About 80,000 people visit the Cook County Clerk’s office each year, just to find out if a parcel of real estate they own or are interested in has delinquent property taxes. Additionally, the Cook County Clerk’s office gets 96,000 calls a year, for the same reason. This doesn’t include all of the other phone calls and visitors they field. In order to be more efficient, the Cook County Clerk’s office has now posted this information online. Visitors to this new database can view the status of properties with unpaid taxes in the last 20 years, including information about whether the taxes have been sold or not. This information helps not only homeowners and prospective purchasers, but real estate attorneys and title companies as well! If you would like to visit the database, click here.
A bill passed the state house and senate earlier this month, and if it is signed into law by the governor, it could change the foreclosure landscape significantly when it takes effect on June 1, 2013. What would the new bill accomplish? First, the bill would charge more money to banks who file frequent foreclosures. Any lender that filed at least 175 foreclosures in the last year would have to pay an additional $500 for every new foreclosure complaint it files. Lenders that filed between 50 and 174 foreclosures in the last year would be charged an additional $250 per new filing, and lenders that filed between 1 and 49 foreclosures in the last year would pay an additional $50 per new complaint. With the amount of foreclosures filed annually, it is estimated that an additional $41 million in revenues will be collected in the year after the law takes effect.Second, the… read more →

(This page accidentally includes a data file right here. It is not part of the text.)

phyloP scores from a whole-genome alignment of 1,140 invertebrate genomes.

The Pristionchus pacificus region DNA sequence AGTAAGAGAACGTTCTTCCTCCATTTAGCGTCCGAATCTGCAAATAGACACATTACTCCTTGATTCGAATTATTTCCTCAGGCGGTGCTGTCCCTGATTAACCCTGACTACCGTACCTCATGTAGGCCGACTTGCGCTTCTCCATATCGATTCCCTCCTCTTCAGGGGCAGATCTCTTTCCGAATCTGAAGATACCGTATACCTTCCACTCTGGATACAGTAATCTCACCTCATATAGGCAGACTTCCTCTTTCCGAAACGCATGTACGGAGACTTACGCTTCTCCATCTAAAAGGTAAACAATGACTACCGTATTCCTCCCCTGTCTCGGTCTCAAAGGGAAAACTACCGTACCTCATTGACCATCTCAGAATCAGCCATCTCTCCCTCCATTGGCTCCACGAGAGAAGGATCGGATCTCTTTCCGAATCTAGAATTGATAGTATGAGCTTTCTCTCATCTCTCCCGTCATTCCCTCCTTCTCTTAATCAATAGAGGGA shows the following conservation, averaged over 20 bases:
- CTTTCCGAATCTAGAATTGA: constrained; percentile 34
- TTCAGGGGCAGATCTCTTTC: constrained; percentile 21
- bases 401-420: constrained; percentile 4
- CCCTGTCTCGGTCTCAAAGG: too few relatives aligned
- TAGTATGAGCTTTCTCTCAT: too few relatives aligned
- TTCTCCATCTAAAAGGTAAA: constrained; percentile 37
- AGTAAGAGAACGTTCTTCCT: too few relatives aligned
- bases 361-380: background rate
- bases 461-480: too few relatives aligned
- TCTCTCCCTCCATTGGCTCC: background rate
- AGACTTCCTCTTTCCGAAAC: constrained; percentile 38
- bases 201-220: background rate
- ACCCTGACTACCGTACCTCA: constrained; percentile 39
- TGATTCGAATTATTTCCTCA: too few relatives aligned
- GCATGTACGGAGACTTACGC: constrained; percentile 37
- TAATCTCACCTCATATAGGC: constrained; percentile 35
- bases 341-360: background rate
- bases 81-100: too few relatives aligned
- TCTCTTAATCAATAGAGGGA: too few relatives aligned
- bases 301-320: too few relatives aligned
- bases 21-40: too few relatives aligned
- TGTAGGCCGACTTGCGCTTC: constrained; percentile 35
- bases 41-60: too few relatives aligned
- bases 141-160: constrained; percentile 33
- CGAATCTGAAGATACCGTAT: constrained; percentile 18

A recent case, Spanish Court Two Condominium Association v. Carlson, 2012 IL App (2d) 110473 (June 27, 2012) is going to affect forcibles involving condominium associations throughout the state. In that case, the condominium association filed a complaint in forcible entry and detainer against the defendant based on defendant’s failure to pay regular and special assessments for six months. The defendant did not deny that she had not paid assessments. Rather, she claimed she did not owe assessments because the condominium association had failed to maintain the roof and the brickwork above her unit, causing damage to her unit and its contents. Further, she claimed that the condominum association had ordered her bathroom to be partially “destroyed”, believing that it was causing a leak in a neighboring unit. When the plumber determined the leak did not originate in her unit, the association repaired the bathroom, except for the toilet, which was inoperable. Based on these items, the defendant… read more →
When you apply for a short sale, you have to submit a LOT of paperwork. It’s a time-consuming process. And if you fail to respond to the bank quickly, well, they just close out your file and you get the privilege of applying all over again. It’s not a fun road, but it’s traveled all too often these days. If they’re going to put you through all that, make sure at the end you get what you deserve! There are a number of incentives out there to encourage short sales. For example: 1. If you are a seller who qualifies for a short sale under the Home Affordable Foreclosure Alternatives program (HAFA), you could receive up to $3,000 in relocation costs. 2. Larger banks are offering their own incentives to sellers. Bank of America, Chase and Citibank often offer some relocation assistance as well, even if the loan does not qualify… read more →
Short sale rules are changing all the time. Here are some new tidbits that may be of interest to you: 1) Effective June 2012, lenders must provide a response within 30 days of receiving a short sale offer if the loan is backed by Freddie Mac or Fannie Mae, or is subject to the Home Affordable Foreclosure Alternatives Act (HAFA). Also, those lenders must make a final decision within 60 days. 2) HAFA is no longer limited to owner-occupied homes. Certain investment properties may qualify under HAFA as well. 3) Homeowners who are in the military, and need to move quickly as a result of receiving new orders, can qualify for short sale assistance automatically if their loans are backed by Fannie Mae or Freddie Mac, and if they owe more than their home is worth.